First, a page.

I fell into a new job, which despite seeming promising as I sat with contract before me (not my dream job, but putting that BSc to good use and paying as well as someone freshly graduated could possibly ask for), presented long and thankless working days, expectated to work far beyond the contracted hours for no overtime pay, beside tired and grumpy colleagues living in constant terror of being fired. I was back living between my parents’ homes in the town all my closest friends have left (it’s too expensive to live in on a starting salary, so unless you’re happy living at home you’ve got to fly the nest). I became exhausted and demoralised. It became increasingly difficult to find something new to write about every day as I had when I started (my intention was to write a “daily vlog” – yes, I love watching those on youtube – style blog). This only served to make me aware that I was working more and more, and living less and less. Things got in the way and I’d miss a post, then have to write two the next day. It became stressful. It sucked.

I now find myself, around a year later, in a similar position, but this time I’m doing it right: I’ve recently been through some selection interviews and am hoping to start a new job, but I’ve taken my time applying to hundreds of dream jobs, ones could imagine enjoying and would like to try (no more taking any old thing), and only in locations I’d like to live; and I really want to blog again, but am setting realistic goals this time and have a focus in mind this time (I’m not doing anyone else’s shtik, but my own thing). I still love listening to and making music, taking photos, watching movies, reading, exploring, skateboarding, but a lot has changed, too. I’ve taken time to travel, spending the last four months abroad taking photos and giving myself a real holiday; I’ve taken the time to visit and catch up with my extended family and some old friends living abroad, many of whom I hadn’t seen for years; and I’ve finally knuckled down and polished off my debut EP, going ahead and releasing it independently earlier this summer (more about that later).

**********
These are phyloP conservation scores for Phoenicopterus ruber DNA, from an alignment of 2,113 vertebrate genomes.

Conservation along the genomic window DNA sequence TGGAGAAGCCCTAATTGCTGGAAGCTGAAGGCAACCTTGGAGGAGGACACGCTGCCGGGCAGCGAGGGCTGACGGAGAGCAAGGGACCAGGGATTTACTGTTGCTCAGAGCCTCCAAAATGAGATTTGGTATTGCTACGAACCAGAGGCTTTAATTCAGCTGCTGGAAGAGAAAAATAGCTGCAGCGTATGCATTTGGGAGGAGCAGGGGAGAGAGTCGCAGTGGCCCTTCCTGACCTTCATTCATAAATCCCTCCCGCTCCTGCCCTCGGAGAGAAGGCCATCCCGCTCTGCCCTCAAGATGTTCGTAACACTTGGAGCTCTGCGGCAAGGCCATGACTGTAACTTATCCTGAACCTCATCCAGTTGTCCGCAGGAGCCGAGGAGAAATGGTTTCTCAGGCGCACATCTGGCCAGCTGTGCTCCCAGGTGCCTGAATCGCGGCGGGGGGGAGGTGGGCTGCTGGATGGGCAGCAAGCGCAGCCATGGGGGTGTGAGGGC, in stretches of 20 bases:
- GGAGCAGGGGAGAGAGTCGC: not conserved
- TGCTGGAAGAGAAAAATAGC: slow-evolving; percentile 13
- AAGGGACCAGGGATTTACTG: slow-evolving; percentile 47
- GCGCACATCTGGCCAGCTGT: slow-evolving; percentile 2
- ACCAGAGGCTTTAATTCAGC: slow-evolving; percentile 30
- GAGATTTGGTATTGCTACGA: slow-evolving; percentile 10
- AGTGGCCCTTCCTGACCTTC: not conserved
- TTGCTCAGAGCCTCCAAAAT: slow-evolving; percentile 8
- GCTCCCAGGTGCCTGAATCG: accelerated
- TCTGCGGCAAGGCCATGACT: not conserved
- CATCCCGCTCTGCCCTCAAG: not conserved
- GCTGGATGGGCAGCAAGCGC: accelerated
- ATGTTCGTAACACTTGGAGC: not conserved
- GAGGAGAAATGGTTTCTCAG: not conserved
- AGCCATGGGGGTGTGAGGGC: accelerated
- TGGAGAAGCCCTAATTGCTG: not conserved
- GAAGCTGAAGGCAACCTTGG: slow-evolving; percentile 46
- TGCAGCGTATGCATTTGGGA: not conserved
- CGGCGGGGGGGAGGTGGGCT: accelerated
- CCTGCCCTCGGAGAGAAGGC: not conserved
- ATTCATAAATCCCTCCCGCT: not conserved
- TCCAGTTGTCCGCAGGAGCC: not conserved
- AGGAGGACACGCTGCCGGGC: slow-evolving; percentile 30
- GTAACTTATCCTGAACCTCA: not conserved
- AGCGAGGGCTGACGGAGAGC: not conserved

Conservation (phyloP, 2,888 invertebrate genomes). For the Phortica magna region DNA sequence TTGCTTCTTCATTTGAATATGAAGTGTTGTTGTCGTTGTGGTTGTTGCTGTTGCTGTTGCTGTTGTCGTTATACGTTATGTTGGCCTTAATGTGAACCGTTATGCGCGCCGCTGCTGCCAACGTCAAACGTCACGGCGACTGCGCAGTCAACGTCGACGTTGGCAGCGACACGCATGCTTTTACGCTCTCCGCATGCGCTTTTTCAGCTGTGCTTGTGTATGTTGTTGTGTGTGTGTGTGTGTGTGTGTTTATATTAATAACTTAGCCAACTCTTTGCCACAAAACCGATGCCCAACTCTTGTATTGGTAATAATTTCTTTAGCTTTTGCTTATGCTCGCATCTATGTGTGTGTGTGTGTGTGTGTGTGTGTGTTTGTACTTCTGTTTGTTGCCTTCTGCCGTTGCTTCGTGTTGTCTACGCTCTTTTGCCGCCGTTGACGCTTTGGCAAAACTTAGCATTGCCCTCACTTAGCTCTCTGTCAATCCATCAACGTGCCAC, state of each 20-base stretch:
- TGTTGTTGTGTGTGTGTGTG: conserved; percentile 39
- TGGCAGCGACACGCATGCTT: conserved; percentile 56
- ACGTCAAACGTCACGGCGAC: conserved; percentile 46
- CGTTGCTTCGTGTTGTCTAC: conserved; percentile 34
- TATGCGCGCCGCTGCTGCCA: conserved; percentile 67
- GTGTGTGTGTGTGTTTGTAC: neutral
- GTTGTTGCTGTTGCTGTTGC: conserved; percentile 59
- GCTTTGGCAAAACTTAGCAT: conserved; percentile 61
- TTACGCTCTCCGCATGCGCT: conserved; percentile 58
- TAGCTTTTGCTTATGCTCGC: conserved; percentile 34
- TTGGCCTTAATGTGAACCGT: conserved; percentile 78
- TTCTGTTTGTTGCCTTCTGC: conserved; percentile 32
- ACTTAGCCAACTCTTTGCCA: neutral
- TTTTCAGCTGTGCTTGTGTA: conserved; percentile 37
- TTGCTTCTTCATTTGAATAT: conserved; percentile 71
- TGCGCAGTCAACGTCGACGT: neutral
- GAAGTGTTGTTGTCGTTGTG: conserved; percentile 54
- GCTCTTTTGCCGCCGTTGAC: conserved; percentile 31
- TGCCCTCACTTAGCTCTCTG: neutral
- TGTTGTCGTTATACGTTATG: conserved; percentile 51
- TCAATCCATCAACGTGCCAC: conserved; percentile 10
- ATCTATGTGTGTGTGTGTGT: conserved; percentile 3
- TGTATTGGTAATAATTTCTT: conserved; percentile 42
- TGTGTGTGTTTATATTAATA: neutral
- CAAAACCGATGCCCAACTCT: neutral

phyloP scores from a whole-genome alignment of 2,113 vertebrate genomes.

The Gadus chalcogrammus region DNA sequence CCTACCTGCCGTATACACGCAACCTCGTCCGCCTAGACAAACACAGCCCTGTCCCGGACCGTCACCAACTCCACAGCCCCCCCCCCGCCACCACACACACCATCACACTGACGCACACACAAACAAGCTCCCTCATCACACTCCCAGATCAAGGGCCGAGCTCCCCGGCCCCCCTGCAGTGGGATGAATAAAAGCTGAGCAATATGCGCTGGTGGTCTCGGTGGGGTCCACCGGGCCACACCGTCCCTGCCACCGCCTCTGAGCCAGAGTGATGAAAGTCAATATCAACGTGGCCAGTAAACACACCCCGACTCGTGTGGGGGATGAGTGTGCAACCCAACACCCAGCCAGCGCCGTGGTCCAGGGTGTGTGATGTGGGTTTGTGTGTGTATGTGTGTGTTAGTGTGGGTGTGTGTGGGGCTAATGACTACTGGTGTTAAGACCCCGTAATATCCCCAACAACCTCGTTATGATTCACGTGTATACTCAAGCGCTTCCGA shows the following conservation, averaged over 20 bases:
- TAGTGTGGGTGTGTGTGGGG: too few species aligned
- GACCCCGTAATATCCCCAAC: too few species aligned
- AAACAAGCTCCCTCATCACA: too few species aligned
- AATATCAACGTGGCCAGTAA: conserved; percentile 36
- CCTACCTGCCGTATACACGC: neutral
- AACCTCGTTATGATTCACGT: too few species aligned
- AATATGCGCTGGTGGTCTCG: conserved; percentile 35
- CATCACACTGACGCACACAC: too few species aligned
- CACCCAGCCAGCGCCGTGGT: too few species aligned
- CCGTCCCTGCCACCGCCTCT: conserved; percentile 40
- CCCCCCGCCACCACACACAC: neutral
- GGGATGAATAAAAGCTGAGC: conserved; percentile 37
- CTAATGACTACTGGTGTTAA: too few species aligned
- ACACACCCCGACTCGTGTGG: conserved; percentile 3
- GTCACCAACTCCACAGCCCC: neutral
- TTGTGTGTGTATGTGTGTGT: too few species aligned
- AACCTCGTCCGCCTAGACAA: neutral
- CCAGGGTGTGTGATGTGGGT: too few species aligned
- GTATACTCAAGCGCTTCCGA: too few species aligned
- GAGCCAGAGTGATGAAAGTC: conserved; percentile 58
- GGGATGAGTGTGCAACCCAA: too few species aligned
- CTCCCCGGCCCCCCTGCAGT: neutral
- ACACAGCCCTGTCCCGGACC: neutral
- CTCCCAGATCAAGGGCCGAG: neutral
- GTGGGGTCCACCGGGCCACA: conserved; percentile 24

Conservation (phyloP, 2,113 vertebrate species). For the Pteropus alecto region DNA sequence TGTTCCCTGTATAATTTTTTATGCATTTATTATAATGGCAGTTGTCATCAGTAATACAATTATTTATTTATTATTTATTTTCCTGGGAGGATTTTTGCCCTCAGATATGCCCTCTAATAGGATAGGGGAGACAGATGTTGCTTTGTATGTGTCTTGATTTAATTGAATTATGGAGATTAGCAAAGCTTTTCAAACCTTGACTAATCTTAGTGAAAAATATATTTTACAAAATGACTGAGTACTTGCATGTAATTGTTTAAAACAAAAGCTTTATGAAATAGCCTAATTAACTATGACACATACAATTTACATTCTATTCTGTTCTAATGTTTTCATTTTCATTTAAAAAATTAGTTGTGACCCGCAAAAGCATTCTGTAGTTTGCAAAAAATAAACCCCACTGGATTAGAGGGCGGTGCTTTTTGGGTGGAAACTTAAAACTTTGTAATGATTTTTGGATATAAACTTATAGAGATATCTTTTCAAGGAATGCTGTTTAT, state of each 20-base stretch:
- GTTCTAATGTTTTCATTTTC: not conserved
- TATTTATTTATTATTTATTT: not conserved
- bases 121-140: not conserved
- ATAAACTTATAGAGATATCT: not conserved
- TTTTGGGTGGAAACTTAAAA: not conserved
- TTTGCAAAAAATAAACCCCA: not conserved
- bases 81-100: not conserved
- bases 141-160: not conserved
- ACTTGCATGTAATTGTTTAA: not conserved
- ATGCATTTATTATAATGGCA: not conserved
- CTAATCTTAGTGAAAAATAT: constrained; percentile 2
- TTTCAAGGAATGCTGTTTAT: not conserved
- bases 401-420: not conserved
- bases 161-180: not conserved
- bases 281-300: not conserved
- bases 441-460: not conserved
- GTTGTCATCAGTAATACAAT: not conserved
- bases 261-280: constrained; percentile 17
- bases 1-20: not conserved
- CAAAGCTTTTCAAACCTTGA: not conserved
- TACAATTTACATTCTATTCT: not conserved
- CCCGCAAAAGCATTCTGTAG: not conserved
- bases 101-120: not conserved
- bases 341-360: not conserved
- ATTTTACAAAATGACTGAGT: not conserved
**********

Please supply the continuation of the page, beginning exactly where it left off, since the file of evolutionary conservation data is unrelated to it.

My plan for the blog is to focus on the things I love the most: music, photography, film, skateboarding, and science. This isn’t to say I won’t talk about anything else, but most things in my life relate to one of these five topics in one way or another. My plan is to post on Mondays, Wednesdays, and Fridays, plus an audio podcast on Saturdays. This should permit me the time to produce quality posts even once I’m working full-time again, and to avoid falling into the trap of trying to think of something completely new to write about each day.

So, I’m back, and here to stay!
See you on Wednesday,